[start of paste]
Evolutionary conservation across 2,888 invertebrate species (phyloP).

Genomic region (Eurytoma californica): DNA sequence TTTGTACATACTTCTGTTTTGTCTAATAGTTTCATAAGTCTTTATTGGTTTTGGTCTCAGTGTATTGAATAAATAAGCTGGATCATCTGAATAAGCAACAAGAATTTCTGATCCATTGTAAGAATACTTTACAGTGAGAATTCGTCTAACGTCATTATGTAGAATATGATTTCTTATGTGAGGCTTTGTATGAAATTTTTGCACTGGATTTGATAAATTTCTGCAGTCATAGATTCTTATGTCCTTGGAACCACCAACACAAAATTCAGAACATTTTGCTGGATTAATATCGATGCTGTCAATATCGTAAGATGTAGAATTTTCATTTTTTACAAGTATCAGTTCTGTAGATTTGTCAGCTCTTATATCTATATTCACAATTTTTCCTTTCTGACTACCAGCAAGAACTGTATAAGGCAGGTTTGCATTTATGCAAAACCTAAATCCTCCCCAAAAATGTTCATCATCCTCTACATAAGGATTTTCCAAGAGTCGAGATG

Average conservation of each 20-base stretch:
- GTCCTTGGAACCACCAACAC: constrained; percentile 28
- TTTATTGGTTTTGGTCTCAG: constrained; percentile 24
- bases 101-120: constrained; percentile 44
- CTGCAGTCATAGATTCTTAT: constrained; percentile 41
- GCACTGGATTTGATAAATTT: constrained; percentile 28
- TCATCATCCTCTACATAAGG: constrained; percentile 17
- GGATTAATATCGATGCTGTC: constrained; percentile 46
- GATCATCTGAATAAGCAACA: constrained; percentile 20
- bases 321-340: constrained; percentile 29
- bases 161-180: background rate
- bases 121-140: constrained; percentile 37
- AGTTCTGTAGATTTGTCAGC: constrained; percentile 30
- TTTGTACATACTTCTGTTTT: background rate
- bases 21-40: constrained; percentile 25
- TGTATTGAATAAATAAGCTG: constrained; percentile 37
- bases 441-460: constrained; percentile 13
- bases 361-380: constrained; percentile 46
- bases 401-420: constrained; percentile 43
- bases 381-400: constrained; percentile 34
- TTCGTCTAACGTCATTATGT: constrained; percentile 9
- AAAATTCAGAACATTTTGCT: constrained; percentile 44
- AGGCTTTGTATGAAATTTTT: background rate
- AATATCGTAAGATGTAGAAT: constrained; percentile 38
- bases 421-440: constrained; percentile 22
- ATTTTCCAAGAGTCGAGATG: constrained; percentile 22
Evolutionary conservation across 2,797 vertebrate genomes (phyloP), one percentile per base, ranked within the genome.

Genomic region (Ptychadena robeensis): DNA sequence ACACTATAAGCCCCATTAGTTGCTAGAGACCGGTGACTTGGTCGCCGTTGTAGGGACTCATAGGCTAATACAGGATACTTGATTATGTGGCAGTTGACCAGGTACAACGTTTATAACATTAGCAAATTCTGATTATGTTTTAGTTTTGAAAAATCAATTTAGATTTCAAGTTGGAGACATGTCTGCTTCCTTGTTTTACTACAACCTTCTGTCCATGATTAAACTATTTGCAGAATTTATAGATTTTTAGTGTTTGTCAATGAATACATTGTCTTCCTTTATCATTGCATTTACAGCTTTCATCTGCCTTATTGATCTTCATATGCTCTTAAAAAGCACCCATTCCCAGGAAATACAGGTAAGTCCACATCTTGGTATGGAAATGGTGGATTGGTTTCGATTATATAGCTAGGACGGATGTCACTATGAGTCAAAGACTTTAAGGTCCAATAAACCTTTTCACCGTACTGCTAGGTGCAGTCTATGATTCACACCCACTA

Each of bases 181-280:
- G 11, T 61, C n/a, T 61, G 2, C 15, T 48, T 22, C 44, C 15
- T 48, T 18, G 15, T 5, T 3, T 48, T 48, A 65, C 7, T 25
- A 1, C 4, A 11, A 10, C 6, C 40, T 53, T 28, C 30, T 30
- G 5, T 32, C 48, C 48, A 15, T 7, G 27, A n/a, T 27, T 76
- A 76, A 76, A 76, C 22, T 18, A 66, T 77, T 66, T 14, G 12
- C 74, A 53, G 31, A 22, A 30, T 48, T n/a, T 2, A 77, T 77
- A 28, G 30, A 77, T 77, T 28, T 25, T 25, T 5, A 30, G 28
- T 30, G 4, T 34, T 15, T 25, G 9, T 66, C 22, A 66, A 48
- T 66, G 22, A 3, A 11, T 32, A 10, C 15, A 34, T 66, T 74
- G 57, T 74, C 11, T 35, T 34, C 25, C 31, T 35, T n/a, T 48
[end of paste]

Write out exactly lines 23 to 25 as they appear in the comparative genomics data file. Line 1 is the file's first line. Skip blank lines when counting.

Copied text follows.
- TTCGTCTAACGTCATTATGT: constrained; percentile 9
- AAAATTCAGAACATTTTGCT: constrained; percentile 44
- AGGCTTTGTATGAAATTTTT: background rate